Strong is good and weak is bad, at least when it comes to the U.S. dollar, or so we have been told. But while a strong dollar value has long been linked to a strong U.S. economy, not everything that glitters (pardon the pun) is gold.
While a strong U.S. dollar seems to be a good thing for the American consumer, it may prove to be more costly over time, resulting in elevated prices for such things as food. That's not to say a weak dollar is a good thing either. There are good and bad selling points for both.
Let's talk about food.
When a farmer or rancher produces a food product, whether a crop or in the form of beef or pork or chicken, he has the option, in fact an economic mandate, to sell much of his product for local consumption, and also to move much of it to foreign buyers. For one thing, it strengthens the marketing ability of the U.S. producer to be profitable, a.k.a., the art of staying in business.
It also helps to feed a hungry world.
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According to USDA's latest World Agricultural Supply and Demand Estimate (WASDE) report, U.S. agricultural exports represent a substantial chunk of most food crops and meat product production. Nearly 13 percent of all corn produced in the U.S. is exported, more than 48 percent of soybeans are destined for foreign markets and nearly 44 percent of wheat is purchased by foreign buyers.
Richard Widmar is a Kansas farmer and agricultural economist and researcher for Purdue University. Focusing on agribusiness, his role is to facilitate the flagship research projects of Purdue’s Center for Food and Agricultural Business. He says that as the U.S. dollar gains strength against foreign currencies, a natural drawback, a Catch 22, occurs for U.S. producers.
While a stronger dollar may help stabilize prices for certain farm or ranch supply items, for example, it also has a negative impact on exports. Specifically, as the dollar value increases, so does the price of the crop to the foreign-based buyer.
"Say a grain buyer in Mexico wants to buy U.S. corn. He would need to price the corn (in U.S. dollars), arrange transportation, mind all trade regulations and fees, and then consider the exchange rate. The exchange rate is how much it would cost the Mexican grain buyer to purchase the U.S. dollars he needs to buy the corn. This gets tricky; not only are they buying corn, but they are also buying U.S. dollars."
In other words, as the dollar strengthens against the peso (in this case), the more pesos the buyer must spend to acquire the corn.
"Like the commodities, currencies are traded on exchange markets. The prices change based on global supply and demand of various currencies. Just as some commodities rise while others fall, currencies do the same," Widmar says.
According to the Federal Reserve Bank of St. Louis, a trend line shows that since 1970, the U.S. dollar has weakened, or become cheaper, relative to other major currencies. But in recent times that has changed and the dollar has been gaining strength in relation to foreign currencies.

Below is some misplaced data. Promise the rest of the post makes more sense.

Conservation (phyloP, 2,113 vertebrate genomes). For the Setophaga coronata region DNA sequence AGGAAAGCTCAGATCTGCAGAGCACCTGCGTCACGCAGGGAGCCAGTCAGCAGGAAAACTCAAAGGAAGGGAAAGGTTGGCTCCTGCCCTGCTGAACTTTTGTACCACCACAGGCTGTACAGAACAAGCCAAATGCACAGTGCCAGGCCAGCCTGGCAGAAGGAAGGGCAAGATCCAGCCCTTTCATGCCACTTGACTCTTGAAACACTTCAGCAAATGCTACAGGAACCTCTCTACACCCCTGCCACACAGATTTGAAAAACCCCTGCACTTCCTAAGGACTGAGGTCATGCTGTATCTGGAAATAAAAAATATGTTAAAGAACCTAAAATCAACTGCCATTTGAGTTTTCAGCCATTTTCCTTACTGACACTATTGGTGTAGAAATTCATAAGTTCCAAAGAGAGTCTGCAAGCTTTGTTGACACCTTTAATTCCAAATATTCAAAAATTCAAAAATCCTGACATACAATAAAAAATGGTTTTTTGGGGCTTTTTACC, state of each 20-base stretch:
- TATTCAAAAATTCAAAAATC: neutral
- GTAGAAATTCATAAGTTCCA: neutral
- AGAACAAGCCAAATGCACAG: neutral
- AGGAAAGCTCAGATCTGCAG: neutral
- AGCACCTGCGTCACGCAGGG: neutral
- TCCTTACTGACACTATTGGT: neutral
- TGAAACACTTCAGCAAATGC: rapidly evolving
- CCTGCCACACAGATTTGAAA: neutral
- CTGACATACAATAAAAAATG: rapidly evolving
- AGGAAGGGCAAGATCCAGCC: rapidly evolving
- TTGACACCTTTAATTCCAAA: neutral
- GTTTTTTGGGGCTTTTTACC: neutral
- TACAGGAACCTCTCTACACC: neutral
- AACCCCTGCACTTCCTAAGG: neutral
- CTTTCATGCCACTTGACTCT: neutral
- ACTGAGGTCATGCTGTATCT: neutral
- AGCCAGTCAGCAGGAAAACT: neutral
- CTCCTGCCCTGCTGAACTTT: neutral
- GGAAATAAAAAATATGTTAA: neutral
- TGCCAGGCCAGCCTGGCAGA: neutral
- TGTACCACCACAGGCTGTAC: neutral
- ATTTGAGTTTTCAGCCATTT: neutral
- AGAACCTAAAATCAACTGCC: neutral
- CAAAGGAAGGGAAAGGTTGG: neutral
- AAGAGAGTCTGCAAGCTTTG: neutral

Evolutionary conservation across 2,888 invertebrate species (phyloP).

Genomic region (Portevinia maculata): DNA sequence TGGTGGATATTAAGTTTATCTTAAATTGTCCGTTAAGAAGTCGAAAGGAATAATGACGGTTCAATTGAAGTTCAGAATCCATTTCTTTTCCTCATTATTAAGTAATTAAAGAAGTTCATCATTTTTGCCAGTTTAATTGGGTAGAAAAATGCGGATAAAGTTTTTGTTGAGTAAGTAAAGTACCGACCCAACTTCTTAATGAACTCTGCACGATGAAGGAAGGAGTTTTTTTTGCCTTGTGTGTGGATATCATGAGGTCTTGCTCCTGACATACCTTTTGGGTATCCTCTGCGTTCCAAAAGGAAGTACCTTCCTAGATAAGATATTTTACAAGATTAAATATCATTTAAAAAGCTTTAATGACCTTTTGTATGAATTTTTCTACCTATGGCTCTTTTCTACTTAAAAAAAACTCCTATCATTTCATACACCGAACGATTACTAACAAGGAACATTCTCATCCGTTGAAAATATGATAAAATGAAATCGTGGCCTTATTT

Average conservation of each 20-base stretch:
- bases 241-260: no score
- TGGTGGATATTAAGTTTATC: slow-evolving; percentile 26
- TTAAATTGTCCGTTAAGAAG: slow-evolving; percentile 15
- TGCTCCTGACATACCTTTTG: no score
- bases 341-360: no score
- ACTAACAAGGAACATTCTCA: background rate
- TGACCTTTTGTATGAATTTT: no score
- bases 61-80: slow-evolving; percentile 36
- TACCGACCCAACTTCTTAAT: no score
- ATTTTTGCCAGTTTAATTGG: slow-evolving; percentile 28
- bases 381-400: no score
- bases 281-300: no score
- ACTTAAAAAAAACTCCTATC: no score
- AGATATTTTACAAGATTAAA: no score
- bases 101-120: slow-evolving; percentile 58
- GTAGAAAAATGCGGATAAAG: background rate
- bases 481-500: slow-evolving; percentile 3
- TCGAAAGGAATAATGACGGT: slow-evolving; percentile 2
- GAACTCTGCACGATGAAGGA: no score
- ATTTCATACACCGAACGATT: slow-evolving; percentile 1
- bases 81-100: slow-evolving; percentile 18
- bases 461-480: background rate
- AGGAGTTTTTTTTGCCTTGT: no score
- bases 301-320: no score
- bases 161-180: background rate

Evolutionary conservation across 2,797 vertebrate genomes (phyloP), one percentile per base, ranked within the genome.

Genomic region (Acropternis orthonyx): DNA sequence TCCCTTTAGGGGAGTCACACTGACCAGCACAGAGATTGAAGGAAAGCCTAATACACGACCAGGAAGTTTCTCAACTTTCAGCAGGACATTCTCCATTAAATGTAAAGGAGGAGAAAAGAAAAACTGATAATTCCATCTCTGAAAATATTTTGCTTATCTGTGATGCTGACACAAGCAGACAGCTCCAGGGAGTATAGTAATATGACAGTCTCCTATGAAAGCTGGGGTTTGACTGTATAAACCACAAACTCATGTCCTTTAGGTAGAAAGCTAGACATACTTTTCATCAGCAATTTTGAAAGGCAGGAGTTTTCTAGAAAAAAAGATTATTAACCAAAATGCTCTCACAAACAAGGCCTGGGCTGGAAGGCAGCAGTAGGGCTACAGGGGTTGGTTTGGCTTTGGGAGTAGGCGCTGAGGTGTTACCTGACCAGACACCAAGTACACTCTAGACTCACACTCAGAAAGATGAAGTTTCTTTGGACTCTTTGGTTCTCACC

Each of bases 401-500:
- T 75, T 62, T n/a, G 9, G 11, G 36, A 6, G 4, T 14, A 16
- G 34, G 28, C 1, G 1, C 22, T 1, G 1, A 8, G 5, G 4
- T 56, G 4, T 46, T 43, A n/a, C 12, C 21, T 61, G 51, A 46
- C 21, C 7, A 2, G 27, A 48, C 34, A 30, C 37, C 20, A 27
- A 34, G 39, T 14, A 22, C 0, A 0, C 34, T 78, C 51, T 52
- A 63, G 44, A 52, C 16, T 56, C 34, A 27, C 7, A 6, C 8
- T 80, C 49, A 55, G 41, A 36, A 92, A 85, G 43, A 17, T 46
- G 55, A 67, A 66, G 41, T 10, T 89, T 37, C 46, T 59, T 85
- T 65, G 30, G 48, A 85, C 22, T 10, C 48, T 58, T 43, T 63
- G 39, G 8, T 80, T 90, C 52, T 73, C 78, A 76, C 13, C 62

"In general, if you want to buy something abroad, a weak U.S. dollar is bad – you have to spend more U.S. dollars to buy the other currency to then make your purchase. Conversely, if you want to sell something abroad, a weak U.S. dollar is helpful – your buyer needs less of their local currency to buy the U.S. dollars needed for your goods or service," he adds. "With the exception of a couple of run-ups in the mid-1980s and early 2000s, the dollar has been trending weaker. More recently, since 2011, the U.S. dollar has begun to climb out of its more than 40-year low."
Widmar and fellow agricultural economist Brent Gloy have teamed up to conduct research and to publish a popular blog site, "Agricultural Economic Insights, Perspectives of Two Agricultural Economists." Gloy is the founder and served as the first Director of Purdue’s Center for Commercial Agriculture.
"To look at how the dollar affects the price of U.S. grain exports, we calculated the relative cost of corn in different countries over time. We took the monthly USDA-NASS average cash price for corn, wheat, and soybeans in the U.S. and converted it to the local currencies for Japan, Mexico, and China. The data are monthly and span from January 2010 to December 2015," Widmar said about their latest research.
The results indicated a major relationship in the price of corn and other grains to currency values in both the origin and destination points of U.S. exports. As the dollar strengthened and the Japanese yen weakened, the price of U.S. corn and other grain fluctuated, in this case raising the price for the Japanese buyer.
In 2014, with the lower prices in corn and grain products, you might think the cost of imports has declined, and indeed they have. But the level of that decline has been greatly offset by the stronger dollar compared to both the yen and the peso, for example. So while U.S. producers are feeling the squeeze over lower prices for their grain, many foreign buyers, if not most, are not realizing the full savings of that price decline because of the cost of paying for exports in U. S. dollars, or based upon currency rates for the dollar in their respective countries.
For wheat produced in the U.S. for export, the cost has actually gone up for foreign buyers in 2014 even though the price of wheat remained about the same for January as it was in December. A stronger dollar is why.
"As the U.S. dollar has strengthened, it has made U.S. grain relatively more expensive.
In short, the dollar has been strengthening and will create pressure on the grain markets as a more costly U.S. dollar makes U.S. commodities also more costly," according to Widmar's latest blog post.